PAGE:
I’d nearly forgotten what the silence sounds like. Or the sort-of silence, I live in the city, so there’s always a background hum of traffic or helicopters, punctuated now and then with the shriek of a siren. But today’s been, so far, remarkably peaceful.

I don’t know that I’ve ever appreciated it, a long stretch of quiet. It’s something I took for granted before the sounds of hammering and drilling through concrete became so familiar, they started to fade to levels that I could almost ignore.

Sometimes it’s good to just stop and take note. Note what you hear and what you don’t hear. What it feels like to sit with a welcome silence. What it feels like to sit with a silence too empty. To know that there are as many flavors of silence as there are of ice-cream, with some every bit as delightful.

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Editing is the CPR of Writing

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I finished another round of edits yesterday, picking my way through the manuscript and hitting the end. And this time, it’s finally starting to feel like a book.

Phew.

It happens every time. I go back and see what I’ve put down during the writing phase, and sometimes, it seems like it falls apart in my hands, this bit and that bit and that one. But slowly, pass by pass, it finally starts to take shape until it’s something.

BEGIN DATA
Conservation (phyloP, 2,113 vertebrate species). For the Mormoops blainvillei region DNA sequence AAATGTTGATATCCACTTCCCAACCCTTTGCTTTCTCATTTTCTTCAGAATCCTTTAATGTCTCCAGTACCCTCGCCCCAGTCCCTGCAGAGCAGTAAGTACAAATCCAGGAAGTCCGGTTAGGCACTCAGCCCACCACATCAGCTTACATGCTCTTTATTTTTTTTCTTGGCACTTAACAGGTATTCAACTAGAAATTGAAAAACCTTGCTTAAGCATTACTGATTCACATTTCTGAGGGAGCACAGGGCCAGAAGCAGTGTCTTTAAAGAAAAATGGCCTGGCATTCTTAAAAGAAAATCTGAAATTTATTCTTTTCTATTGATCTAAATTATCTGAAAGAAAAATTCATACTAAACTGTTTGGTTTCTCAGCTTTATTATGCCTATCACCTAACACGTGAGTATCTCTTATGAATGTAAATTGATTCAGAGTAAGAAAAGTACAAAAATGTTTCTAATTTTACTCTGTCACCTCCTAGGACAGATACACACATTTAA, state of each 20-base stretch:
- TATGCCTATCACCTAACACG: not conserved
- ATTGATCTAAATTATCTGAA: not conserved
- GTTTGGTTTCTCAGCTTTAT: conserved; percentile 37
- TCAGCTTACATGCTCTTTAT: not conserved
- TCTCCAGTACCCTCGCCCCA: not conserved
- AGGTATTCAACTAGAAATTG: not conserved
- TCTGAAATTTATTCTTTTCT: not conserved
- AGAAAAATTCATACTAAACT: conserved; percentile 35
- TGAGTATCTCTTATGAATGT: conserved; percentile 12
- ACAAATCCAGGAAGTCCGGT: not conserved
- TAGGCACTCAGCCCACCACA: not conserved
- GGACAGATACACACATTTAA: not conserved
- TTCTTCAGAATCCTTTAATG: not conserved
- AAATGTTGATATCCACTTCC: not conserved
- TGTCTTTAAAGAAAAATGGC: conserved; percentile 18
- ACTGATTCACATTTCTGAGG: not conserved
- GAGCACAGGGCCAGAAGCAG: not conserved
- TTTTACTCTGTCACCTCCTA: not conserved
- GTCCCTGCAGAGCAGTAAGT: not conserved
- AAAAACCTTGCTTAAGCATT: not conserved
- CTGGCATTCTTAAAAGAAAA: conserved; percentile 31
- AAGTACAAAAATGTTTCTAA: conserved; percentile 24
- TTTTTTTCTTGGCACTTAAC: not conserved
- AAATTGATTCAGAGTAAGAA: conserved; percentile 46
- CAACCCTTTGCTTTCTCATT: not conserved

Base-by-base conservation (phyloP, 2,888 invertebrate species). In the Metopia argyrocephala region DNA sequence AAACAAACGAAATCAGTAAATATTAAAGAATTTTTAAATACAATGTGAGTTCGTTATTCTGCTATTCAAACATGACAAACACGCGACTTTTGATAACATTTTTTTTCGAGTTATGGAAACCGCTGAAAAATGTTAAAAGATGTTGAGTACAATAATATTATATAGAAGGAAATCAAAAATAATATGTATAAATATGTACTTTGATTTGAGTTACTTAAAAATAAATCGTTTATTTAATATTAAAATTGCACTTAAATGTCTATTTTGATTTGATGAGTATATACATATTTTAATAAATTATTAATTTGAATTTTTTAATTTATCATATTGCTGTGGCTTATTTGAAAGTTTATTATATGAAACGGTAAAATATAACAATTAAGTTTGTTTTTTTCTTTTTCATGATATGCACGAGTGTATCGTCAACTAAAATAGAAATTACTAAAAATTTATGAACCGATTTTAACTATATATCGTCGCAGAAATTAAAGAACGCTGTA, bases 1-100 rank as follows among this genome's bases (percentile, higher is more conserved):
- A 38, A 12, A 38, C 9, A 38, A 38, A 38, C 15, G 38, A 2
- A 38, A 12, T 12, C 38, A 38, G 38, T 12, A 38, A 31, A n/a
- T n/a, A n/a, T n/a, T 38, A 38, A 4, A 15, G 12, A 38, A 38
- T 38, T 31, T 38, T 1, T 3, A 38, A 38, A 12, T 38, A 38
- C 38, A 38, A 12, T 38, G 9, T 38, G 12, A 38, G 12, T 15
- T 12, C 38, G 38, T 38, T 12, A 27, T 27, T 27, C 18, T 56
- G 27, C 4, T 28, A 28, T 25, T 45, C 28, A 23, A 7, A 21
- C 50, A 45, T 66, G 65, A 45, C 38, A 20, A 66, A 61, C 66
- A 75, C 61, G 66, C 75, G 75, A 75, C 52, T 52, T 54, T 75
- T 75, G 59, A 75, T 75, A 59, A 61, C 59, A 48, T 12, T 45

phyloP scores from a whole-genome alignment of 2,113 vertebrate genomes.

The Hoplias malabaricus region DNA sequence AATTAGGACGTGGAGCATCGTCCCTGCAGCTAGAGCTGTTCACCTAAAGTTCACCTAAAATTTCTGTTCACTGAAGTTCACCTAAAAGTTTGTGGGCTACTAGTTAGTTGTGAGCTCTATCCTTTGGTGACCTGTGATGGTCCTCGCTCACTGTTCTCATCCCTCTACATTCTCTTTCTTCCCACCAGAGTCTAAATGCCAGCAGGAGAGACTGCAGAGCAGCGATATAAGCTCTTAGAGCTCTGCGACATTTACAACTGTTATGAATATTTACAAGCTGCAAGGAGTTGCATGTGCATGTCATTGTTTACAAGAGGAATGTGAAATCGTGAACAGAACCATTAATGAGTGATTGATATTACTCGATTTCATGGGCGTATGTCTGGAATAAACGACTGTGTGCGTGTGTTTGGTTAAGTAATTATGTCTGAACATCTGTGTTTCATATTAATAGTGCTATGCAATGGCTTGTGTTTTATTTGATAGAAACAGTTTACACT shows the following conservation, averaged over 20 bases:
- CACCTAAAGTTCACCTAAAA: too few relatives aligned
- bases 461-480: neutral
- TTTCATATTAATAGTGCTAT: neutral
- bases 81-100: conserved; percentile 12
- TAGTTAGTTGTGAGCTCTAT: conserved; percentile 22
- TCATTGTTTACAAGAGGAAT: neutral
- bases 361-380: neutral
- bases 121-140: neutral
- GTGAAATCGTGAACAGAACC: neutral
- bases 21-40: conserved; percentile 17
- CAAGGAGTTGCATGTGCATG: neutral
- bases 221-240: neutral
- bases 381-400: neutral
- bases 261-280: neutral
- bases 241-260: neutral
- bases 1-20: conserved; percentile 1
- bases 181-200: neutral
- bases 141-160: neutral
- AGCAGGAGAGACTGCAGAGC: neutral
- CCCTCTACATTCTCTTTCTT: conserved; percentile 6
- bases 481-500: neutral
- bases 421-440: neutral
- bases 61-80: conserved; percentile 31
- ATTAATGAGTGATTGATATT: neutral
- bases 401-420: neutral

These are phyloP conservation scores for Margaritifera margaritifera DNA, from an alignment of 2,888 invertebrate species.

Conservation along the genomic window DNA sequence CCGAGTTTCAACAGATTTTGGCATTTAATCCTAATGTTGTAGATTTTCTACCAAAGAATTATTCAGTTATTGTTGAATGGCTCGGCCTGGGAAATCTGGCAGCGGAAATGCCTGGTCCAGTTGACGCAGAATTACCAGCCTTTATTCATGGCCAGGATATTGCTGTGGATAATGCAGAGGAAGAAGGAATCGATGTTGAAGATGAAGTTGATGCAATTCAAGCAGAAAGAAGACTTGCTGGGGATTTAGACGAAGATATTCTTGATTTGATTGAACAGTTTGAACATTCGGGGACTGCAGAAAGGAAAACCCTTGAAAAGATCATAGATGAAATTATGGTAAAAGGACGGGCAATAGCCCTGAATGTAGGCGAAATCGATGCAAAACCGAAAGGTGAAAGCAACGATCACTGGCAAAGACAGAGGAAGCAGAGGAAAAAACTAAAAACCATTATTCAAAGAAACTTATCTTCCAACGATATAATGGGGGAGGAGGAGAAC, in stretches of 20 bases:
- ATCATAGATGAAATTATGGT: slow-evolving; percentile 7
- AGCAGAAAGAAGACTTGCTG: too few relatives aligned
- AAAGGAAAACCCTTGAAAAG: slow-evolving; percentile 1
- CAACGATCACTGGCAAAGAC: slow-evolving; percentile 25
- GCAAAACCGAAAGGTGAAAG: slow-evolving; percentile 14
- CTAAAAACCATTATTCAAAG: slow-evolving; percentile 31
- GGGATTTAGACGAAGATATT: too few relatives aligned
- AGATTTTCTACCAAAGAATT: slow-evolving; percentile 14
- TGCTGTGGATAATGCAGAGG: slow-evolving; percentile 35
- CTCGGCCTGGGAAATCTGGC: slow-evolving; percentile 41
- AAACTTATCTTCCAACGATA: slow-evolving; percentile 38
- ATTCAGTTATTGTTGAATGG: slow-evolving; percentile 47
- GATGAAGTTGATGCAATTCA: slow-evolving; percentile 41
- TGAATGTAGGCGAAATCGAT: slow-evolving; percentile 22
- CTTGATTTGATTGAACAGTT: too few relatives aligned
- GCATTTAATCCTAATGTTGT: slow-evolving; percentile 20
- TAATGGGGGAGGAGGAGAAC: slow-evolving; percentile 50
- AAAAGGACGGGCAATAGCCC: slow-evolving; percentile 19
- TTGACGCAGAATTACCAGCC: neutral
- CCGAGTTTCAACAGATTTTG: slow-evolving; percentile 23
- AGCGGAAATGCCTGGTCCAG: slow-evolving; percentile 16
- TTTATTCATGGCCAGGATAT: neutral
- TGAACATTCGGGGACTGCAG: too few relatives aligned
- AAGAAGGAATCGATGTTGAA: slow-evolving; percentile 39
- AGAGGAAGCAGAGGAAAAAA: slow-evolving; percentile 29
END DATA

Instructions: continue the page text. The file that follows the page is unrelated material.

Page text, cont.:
I’m not done, not by any means, but with this run through, I got to the point where I could see it, gleaming below the surface, the whole thing. It’s like sculpting, I imagine, with the way some people describe it as seeing what is already in the stone.

But until that happens, the nagging doubt dominates. Was it a waste of time? Were they pointless, all those hours of fingers flying over keyboard, all that time staring out of the window and seeing nothing but what should come next?

For the first time since writing that final sentence, I’m hoping maybe not. Writing gives you the raw material, but it’s the editing that gives the material life.

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Writing is the Internal Battle of Wills

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There was a time when I’d treat a sluggish brain with a nice dose of coffee and be on my way with whatever it was I needed to do. Sadly, that time is no more; for a myriad of reasons, I can no longer have caffeine.

On the plus side, shakiness and a pounding heart are (mostly) a thing of the past. On the negative, though, I don’t get that quick hit of alertness.

I miss that quick hit of alertness. Especially on a Monday morning when my brain is trying to do anything but think. So what is there to do?

As is nearly always the answer, get on with it. Maybe my brain will have to do a few laps before it gets circulation to the crevices. Writing (and editing, which is where I am right now) is, at its center-most point, a contest of wills.

Yours against yours.